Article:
The light of nature shows that there is a God, who has lordship and sovereignty over all; is just, good and does good to all; and is therefore to be feared, loved, praised, called upon, trusted in, and served, with all the heart and all the soul, and with all the might.(1)  But the acceptable way of worshipping the true God, is instituted by himself,(2) and so limited by his own revealed will, that he may not be worshipped according to the imagination and devices of men, nor the suggestions of Satan, under any visible representations, or any other way not prescribed in the Holy Scriptures.(3)

So, do we see anywhere in the scriptures patriotic allegiances to nations or flags prescribed for worship to our creator? I’ve not found such references. In fact, paragraph 2 of the same chapter goes on to declare:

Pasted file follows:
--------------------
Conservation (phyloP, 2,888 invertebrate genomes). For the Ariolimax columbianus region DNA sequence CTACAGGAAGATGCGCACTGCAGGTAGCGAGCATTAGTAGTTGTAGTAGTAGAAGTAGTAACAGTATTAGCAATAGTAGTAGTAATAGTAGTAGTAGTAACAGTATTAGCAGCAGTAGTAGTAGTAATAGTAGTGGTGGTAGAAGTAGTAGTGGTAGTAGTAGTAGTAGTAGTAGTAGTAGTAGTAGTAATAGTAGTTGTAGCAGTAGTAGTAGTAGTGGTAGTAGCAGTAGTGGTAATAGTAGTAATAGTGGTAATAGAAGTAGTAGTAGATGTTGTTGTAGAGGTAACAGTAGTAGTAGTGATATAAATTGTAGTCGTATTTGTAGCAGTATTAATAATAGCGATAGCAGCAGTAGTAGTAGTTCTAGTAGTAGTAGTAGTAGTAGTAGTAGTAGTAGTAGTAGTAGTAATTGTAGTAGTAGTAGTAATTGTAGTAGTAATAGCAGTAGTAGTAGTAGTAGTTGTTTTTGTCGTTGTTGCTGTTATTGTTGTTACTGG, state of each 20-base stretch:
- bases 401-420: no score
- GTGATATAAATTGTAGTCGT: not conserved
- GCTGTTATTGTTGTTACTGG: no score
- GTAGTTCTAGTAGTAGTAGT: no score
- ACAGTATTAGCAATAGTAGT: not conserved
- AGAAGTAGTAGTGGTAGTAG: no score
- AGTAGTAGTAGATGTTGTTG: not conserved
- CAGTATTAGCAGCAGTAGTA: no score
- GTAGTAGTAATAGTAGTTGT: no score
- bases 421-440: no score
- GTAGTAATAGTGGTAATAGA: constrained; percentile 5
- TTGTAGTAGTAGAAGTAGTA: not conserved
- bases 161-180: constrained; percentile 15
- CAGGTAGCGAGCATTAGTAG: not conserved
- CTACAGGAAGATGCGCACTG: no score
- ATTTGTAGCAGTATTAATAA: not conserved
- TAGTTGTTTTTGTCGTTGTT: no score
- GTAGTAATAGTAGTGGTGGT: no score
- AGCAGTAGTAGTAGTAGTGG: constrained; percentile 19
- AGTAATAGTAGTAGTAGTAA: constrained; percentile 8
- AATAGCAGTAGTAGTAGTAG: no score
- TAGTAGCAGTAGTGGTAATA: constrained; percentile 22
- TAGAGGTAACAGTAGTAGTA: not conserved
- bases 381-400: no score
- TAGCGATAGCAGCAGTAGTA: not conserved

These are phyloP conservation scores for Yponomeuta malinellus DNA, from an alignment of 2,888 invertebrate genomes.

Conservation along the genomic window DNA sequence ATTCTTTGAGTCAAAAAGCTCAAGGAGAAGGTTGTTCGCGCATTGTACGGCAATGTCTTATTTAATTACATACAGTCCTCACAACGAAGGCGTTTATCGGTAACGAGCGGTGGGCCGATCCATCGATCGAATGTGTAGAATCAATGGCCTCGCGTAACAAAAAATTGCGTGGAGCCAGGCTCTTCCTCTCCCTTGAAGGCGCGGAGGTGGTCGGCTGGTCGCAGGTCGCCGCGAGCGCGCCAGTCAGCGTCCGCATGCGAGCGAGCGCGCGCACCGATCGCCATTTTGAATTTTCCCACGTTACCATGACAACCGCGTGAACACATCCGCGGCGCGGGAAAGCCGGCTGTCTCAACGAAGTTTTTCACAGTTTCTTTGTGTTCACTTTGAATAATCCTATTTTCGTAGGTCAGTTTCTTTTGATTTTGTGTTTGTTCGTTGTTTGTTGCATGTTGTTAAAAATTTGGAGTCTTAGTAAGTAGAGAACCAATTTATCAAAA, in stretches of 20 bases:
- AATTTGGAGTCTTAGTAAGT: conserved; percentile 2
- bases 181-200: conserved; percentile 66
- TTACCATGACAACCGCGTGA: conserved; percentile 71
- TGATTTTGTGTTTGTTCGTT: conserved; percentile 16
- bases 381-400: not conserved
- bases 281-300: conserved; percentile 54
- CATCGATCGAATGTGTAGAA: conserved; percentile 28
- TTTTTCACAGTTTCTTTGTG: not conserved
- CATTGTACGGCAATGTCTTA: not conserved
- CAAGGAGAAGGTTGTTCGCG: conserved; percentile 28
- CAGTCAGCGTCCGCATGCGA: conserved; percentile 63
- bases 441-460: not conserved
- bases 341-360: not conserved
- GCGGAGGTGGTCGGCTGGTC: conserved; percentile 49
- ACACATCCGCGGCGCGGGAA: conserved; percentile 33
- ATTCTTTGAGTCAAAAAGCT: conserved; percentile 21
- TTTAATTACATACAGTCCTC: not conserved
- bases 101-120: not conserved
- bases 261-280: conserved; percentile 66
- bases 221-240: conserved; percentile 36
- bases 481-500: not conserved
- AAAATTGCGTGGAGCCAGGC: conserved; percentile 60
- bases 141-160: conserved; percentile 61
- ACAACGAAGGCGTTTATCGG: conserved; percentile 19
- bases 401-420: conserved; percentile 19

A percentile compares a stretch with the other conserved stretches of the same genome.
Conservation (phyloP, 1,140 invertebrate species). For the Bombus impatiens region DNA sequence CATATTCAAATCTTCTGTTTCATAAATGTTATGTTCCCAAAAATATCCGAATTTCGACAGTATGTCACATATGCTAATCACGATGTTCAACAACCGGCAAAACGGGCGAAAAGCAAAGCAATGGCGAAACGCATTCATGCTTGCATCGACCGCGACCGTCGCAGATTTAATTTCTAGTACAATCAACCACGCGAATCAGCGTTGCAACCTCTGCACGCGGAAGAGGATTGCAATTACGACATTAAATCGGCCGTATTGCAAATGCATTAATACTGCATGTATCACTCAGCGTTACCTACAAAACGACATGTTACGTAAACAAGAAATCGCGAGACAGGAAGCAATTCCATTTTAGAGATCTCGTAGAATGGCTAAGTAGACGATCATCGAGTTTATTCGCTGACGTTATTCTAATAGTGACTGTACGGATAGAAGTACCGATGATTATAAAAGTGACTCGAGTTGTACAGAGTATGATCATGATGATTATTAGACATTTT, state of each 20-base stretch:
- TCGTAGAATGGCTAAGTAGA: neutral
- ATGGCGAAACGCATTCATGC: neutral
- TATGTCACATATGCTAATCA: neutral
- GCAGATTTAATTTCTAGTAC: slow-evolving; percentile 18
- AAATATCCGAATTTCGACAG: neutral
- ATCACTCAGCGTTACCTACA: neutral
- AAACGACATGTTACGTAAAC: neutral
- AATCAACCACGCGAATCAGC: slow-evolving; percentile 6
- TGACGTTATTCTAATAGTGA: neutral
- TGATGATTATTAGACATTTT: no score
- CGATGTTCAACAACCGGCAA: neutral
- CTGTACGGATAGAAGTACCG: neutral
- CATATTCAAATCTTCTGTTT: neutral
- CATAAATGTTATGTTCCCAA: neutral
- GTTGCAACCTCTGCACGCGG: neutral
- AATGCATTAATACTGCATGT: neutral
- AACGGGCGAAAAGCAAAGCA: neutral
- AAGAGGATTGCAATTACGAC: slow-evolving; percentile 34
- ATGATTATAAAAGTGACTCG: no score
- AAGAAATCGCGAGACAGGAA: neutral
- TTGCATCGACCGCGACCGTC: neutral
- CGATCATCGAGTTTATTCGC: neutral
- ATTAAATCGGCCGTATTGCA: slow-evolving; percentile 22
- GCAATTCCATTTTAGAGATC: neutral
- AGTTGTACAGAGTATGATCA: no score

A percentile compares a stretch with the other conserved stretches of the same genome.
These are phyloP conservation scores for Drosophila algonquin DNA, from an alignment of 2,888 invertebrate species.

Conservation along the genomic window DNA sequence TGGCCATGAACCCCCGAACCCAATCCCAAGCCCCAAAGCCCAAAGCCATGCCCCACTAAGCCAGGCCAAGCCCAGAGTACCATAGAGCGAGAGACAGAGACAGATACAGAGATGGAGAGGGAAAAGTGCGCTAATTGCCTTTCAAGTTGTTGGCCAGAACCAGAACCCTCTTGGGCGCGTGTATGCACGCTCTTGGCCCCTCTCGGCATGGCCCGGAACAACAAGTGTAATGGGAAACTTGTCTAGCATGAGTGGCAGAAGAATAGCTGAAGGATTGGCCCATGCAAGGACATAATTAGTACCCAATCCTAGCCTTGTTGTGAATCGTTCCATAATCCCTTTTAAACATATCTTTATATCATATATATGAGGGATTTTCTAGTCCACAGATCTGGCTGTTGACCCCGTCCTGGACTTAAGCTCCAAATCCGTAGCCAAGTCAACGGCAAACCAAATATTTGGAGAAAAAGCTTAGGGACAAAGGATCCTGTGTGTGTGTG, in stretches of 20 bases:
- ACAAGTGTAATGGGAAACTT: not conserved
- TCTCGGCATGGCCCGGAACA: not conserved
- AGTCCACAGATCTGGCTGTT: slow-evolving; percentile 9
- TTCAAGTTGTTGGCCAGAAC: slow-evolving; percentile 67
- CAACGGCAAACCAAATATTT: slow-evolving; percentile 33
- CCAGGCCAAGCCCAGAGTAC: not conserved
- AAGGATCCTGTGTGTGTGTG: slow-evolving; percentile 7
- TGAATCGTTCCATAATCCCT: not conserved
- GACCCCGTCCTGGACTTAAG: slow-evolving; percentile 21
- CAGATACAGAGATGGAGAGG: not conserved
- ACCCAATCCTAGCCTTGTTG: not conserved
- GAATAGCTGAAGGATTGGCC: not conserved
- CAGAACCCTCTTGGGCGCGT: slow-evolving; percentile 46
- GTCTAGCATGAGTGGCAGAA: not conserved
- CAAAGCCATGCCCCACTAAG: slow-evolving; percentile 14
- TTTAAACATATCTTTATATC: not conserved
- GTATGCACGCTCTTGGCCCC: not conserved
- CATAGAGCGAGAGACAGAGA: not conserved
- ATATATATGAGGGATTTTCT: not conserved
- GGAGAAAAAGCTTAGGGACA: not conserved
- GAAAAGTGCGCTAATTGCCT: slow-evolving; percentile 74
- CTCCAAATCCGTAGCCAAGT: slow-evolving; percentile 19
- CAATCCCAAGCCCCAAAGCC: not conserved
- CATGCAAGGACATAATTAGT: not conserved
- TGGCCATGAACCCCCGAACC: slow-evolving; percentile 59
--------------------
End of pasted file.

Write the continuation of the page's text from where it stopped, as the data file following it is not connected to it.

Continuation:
Religious worship is to be given to God the Father, Son, and Holy Spirit, and to him alone;(4) not to angels, saints, or any other creatures;(5) and since the fall, not without a mediator,(6) nor in the mediation of any other but Christ alone.(7)

So then, we see explicitly that the triune God (Father, Son, and Holy Spirit) is the only object of our worship. By the way, the Baptist confession is not an inspired text. But the points that it makes are backed up with numerous scripture references.

For just the two paragraphs quoted above, the following scripture texts are offered:
1 Jer. 10:7; Mark 12:33
2 Deut. 12:32
3 Exod. 20:4-6
4 Matt. 4:9,10; John 6:23; Matt. 28:19
5 Rom. 1:25; Col. 2:18; Rev. 19:10
6 John 14:6
7 1 Tim. 2:5

So what is to be discussed or taught on the Lord’s Day? Scripture itself gives us the answer.

1 Corinthians 2:1–2 (ESV)